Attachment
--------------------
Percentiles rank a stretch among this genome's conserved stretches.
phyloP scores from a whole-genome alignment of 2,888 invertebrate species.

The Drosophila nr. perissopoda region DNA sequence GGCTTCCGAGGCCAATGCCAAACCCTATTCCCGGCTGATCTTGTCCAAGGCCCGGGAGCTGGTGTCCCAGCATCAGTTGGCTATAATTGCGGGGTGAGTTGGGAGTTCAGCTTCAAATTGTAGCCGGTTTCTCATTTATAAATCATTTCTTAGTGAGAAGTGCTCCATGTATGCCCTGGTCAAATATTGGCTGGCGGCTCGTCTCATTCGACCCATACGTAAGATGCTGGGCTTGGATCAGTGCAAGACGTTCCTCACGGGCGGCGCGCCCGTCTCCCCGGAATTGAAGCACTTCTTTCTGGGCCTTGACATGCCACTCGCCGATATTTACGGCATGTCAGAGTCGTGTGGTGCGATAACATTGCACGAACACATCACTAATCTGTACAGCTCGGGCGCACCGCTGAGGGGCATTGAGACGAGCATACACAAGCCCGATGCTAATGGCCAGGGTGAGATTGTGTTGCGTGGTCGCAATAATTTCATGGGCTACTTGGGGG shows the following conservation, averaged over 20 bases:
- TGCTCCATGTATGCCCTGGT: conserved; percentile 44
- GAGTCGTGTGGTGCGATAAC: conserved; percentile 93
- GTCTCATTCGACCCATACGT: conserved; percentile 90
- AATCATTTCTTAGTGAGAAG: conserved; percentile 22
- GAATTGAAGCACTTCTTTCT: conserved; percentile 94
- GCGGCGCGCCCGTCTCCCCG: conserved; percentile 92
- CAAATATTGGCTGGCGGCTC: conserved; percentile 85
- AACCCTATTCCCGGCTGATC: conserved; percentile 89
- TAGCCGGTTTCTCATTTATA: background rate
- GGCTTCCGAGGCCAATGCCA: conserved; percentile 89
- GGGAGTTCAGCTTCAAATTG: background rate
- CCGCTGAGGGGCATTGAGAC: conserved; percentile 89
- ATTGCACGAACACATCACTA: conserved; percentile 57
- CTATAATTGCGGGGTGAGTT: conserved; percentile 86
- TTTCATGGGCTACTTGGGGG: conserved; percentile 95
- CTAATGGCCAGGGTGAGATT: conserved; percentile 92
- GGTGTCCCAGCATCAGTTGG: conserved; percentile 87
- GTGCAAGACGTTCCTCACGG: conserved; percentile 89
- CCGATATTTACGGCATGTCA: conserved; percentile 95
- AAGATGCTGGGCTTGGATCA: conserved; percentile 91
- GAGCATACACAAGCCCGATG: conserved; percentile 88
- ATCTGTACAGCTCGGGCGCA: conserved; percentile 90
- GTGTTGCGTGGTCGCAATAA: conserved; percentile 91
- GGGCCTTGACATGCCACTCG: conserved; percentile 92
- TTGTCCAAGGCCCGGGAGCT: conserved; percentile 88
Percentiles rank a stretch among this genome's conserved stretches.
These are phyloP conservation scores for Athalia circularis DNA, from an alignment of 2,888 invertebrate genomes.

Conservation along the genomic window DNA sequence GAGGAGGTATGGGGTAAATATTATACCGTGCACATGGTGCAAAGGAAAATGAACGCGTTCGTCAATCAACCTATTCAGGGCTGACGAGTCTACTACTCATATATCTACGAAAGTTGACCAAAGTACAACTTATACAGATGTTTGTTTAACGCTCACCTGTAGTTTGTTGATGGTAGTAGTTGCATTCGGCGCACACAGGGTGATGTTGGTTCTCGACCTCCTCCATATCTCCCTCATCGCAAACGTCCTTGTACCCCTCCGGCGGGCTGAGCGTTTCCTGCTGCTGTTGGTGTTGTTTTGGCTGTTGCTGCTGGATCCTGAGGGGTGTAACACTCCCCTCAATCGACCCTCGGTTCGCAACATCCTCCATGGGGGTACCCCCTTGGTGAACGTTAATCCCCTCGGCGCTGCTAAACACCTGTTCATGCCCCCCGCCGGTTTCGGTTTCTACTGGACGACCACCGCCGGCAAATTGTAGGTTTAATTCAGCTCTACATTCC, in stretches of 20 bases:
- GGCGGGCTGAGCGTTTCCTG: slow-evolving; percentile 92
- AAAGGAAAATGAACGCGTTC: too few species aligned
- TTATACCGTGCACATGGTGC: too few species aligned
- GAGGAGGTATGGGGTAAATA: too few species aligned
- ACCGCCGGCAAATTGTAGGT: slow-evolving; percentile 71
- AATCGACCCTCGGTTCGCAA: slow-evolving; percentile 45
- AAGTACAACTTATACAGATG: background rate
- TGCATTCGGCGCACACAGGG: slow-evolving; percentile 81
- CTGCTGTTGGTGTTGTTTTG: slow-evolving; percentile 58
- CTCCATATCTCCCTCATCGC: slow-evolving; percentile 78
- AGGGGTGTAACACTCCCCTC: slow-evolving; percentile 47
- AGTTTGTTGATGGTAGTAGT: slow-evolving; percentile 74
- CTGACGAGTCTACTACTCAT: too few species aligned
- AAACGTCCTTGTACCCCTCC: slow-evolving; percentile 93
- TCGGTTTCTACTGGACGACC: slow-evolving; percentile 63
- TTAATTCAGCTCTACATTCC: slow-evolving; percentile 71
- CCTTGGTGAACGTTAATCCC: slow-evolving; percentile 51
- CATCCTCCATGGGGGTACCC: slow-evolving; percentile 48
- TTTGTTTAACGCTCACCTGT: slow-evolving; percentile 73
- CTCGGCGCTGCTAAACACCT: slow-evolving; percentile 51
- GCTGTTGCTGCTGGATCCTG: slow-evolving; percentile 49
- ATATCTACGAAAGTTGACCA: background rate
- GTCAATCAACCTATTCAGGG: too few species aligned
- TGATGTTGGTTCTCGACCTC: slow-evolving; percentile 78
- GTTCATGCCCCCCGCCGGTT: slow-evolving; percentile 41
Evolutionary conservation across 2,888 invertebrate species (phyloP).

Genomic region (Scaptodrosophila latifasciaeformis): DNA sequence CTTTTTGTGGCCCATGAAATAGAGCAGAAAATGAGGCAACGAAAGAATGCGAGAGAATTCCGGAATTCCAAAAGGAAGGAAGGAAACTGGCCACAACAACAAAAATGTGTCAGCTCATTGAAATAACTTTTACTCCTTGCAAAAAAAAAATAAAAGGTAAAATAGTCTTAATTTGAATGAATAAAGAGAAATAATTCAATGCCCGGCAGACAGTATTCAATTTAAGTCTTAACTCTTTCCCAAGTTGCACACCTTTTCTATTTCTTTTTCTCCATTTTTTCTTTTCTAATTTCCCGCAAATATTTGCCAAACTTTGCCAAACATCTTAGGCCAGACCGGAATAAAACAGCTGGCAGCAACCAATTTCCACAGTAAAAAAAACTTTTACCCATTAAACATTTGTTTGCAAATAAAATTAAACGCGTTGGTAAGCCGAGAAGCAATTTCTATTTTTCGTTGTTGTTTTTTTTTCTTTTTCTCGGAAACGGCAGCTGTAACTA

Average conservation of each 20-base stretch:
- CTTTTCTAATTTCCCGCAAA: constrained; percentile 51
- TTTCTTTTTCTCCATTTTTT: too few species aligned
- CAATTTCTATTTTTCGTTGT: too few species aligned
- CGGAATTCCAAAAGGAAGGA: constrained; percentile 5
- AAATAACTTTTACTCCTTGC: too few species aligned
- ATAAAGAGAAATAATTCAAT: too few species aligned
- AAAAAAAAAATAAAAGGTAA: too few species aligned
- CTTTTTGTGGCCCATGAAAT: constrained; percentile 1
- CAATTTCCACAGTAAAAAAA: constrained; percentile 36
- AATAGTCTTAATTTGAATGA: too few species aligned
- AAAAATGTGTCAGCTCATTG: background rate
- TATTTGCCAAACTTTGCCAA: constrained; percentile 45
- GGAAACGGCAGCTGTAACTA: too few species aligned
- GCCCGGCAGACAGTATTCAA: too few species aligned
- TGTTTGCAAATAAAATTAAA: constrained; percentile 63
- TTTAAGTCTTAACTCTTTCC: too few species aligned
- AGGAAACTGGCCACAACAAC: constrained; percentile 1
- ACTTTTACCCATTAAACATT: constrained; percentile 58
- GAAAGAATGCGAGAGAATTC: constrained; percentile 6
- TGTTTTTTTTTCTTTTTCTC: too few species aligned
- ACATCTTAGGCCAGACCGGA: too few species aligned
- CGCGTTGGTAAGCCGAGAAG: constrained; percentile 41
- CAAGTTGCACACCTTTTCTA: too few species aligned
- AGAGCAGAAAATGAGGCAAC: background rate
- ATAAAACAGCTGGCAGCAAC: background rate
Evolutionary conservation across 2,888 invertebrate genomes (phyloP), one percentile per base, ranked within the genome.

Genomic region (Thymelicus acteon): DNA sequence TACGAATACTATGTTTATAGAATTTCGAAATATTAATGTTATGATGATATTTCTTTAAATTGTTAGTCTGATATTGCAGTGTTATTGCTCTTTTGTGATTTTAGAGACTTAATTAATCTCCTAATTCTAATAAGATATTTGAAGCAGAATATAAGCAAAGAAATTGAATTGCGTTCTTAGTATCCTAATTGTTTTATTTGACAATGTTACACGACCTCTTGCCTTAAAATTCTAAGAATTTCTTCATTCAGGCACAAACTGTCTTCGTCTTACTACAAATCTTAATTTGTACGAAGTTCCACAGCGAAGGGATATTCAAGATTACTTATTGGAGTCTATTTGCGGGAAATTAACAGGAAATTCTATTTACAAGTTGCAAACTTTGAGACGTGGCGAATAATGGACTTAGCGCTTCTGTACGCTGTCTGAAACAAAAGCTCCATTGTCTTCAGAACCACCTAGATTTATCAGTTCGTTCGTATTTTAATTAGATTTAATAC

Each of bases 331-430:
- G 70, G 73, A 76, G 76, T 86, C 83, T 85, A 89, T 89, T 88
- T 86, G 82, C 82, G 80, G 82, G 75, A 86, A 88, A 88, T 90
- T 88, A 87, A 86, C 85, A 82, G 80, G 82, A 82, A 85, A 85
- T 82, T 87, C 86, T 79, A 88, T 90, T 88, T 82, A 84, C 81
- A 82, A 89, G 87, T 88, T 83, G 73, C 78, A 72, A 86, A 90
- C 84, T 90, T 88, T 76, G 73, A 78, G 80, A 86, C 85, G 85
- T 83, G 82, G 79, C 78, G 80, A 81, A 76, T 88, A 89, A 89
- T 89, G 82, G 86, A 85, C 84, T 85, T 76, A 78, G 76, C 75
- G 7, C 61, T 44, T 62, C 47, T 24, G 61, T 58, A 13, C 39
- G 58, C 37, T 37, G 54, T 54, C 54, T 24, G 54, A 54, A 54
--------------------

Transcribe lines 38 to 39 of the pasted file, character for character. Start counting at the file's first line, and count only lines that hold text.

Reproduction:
- AAGTACAACTTATACAGATG: background rate
- TGCATTCGGCGCACACAGGG: slow-evolving; percentile 81